2023: The Year of Reg BI’s Care Obligation

Regulation Best Interest (Reg BI) came into effect on June 30, 2020. Since then, FINRA and the SEC’s Division of Examinations have been reviewing firms’ implementation and compliance practices throughout 2021–2022.  

This summary reviews FINRA’s 2023 exam and risk monitoring report and the SEC’s Risk Alert on Reg BI “Observations from Broker-Dealer Examinations Related to Regulation Best Interest” (published January 30, 2023) to assist firms that are looking to enhance their Care Obligation compliance policies and practices. 

FINRA’s 2023 Exam Report 

Care Obligation: Exercising reasonable diligence, care and skill to:  

  • understand the risks, rewards and costs associated with the recommendation;  
  • form a reasonable basis that the recommendation is in the best interest of customers;  
  • obtaining and analyzing information about the retail customer’s investment profile; and  
  • considering a sufficient array of reasonably available alternatives, including lower cost or lower risk alternatives, if any, your firm offers?  
  • is there heightened scrutiny around high-risk, high-cost, complex or high conflict of interest investments?  
  • for account type recommendations, does your firm: 

a. establish an understanding of the characteristics of the account by considering:  

      • services and products provided in the account (including ancillary services provided in conjunction with an account type, such as account monitoring services);  
      • alternative account types available; 
      • whether the account offers the services requested by the investor; and  
      • whether these factors are consistent with the retail customer’s investment profile and stated investment goals?  
      • consider the projected costs of the recommended account, including, for example, account fees (e.g., asset-based, engagement, hourly), commissions and transaction costs (e.g., markups and markdowns), tax considerations, as well as indirect costs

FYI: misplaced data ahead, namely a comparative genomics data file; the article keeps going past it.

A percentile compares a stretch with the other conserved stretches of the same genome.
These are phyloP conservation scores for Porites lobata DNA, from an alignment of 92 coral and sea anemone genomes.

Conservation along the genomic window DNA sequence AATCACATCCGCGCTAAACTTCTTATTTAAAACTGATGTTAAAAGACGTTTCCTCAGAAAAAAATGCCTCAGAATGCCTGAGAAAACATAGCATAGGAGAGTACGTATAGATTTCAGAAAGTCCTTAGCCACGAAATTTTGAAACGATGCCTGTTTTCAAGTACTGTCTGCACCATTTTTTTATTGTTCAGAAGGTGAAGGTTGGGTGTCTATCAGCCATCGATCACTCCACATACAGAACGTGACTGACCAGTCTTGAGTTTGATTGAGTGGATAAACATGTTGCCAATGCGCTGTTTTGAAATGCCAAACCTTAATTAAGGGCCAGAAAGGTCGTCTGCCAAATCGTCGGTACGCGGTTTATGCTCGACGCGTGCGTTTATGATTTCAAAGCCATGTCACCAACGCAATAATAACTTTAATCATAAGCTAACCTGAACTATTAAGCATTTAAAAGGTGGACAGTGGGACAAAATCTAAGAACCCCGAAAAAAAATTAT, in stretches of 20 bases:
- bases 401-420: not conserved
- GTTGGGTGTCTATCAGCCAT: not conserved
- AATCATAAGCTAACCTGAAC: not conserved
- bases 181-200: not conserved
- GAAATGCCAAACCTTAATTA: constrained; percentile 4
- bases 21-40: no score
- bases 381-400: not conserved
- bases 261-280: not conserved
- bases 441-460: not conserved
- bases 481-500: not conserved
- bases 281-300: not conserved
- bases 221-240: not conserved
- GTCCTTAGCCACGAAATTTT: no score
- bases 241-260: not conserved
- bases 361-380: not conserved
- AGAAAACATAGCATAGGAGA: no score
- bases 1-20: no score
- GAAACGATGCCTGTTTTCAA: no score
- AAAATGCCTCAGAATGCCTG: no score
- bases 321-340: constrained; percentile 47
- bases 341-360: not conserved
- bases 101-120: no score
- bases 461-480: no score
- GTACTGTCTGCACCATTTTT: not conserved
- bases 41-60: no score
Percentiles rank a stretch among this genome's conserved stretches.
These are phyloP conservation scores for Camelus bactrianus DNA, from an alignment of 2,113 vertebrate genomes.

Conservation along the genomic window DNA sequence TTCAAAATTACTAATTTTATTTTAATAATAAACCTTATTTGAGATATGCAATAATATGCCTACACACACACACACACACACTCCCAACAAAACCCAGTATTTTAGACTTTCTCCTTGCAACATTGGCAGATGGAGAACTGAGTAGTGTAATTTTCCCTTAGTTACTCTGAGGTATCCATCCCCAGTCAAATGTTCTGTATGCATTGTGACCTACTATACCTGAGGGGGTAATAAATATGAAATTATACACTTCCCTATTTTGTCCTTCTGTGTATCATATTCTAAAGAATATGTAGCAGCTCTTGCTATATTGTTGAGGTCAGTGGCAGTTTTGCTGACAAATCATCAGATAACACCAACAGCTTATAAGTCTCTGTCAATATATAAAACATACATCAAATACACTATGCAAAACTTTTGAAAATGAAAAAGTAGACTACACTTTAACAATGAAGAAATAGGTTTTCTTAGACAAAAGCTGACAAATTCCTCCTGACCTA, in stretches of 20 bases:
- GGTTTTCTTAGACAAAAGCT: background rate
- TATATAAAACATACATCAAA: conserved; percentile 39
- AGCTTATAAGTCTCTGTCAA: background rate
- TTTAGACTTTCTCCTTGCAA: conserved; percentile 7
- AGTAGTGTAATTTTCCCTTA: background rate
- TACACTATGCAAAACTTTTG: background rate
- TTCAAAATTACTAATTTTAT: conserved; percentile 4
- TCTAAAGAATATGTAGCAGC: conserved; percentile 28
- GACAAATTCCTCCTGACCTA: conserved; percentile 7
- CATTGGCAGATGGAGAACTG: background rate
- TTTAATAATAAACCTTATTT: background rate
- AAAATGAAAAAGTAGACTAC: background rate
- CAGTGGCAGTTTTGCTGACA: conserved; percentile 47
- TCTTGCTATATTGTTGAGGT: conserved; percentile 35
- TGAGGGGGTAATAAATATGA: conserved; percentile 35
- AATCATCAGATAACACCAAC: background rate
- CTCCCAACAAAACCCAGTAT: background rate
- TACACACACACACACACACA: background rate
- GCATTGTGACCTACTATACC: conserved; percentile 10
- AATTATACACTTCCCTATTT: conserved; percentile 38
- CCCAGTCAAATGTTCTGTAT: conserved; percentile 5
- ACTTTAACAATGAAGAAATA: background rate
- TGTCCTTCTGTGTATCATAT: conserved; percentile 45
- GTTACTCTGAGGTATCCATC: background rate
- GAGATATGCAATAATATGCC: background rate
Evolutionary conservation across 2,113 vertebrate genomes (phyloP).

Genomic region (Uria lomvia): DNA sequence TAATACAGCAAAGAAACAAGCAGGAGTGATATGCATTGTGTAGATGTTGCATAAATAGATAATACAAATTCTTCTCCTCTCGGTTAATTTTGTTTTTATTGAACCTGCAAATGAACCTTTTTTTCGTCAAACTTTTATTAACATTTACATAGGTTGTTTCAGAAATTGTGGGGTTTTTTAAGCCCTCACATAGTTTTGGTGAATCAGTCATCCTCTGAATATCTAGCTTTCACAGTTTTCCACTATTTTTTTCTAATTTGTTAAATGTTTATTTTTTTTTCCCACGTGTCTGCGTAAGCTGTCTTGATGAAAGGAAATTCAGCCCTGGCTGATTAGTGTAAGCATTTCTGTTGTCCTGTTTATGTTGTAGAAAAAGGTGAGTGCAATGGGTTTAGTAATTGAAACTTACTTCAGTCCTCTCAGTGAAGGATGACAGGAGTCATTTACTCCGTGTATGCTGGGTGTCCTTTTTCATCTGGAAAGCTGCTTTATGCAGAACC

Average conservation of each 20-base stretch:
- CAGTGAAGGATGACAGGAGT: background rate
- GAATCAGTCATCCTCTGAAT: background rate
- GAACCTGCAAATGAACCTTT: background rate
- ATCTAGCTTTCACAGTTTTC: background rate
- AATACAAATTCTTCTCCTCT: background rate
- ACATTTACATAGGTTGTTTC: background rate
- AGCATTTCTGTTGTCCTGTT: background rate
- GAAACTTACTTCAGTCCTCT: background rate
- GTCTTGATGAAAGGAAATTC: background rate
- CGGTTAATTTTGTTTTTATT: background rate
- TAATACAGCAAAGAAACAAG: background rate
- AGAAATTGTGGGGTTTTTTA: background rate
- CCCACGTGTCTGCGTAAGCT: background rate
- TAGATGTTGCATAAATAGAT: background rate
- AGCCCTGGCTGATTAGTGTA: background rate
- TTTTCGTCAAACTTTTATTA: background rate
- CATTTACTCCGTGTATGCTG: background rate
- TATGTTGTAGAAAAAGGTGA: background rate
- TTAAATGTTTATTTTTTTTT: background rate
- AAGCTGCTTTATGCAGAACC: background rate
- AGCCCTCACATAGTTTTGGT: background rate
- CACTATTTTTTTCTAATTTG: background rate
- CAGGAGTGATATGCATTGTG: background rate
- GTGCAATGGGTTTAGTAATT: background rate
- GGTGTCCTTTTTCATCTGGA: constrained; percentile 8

b. When making rollover or account transfer recommendations  

      • ensure there is a reasonable basis for the rollover or transfer itself,  
      • the account type being recommended, and any securities or investment strategies recommended are in the retail customer’s best interest 
      • Do you consider, factors potentially relevant to rollovers or transfers, such as:  
        1. costs (e.g., costs associated with closing out securities, if the customer has to sell them as a result of the recommendation to transfer),  
        2. level of services available,  
        3. features of the existing account,  
        4. available investment options,  
        5. ability to take penalty-free withdrawals,  
        6. application of required minimum distributions, 
        7. protection from creditors and legal judgments,  
        8. and holdings of employer stock? 

For those wondering whether they need to document their recommendations, FINRA provided much-needed clarity around their expectations.  

“Has your firm considered how it will demonstrate (via documentation or otherwise) that it has met its obligations with respect to the basis for recommendations, particularly, though not exclusively:  

  • recommendations of account types;  
  • recommendations of complex, risky, or illiquid securities; or  
  • recommendations that appear inconsistent with a retail customer’s investment profile?” 


SEC 2023 Risk Alert 

The risk alert highlights deficiencies noted during examinations conducted. The SEC highlighted specific areas where some firms did not have written policies and procedures reasonably designed to achieve compliance by their financial professionals with the Care Obligation. Examples of policies and procedures include policies and procedures that: